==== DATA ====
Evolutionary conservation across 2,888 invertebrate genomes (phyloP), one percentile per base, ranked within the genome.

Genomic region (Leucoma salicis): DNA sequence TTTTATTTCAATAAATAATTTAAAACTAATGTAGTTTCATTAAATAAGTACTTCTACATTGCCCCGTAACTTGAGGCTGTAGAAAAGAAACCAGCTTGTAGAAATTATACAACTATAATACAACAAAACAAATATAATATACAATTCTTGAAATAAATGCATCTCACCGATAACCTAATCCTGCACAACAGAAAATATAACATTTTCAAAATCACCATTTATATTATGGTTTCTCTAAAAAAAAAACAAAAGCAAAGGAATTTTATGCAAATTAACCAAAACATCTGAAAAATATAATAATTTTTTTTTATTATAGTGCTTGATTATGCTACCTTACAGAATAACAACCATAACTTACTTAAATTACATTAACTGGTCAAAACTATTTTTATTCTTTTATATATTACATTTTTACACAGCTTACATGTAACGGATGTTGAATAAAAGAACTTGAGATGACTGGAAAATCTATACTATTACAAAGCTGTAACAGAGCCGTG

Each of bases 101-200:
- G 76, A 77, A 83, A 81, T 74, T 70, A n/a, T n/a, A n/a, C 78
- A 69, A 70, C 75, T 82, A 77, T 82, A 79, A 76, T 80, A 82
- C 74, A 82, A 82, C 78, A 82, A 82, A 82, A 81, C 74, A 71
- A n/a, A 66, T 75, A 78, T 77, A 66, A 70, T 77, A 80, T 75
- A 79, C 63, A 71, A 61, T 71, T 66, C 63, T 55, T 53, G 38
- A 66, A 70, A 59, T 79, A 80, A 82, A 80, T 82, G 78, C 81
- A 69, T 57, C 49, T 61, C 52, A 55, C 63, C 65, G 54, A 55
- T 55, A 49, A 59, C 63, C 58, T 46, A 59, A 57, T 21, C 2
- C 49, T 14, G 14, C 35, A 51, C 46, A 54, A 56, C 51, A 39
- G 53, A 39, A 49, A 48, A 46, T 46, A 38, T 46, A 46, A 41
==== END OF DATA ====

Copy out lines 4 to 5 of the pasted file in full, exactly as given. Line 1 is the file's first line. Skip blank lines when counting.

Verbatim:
- G 76, A 77, A 83, A 81, T 74, T 70, A n/a, T n/a, A n/a, C 78
- A 69, A 70, C 75, T 82, A 77, T 82, A 79, A 76, T 80, A 82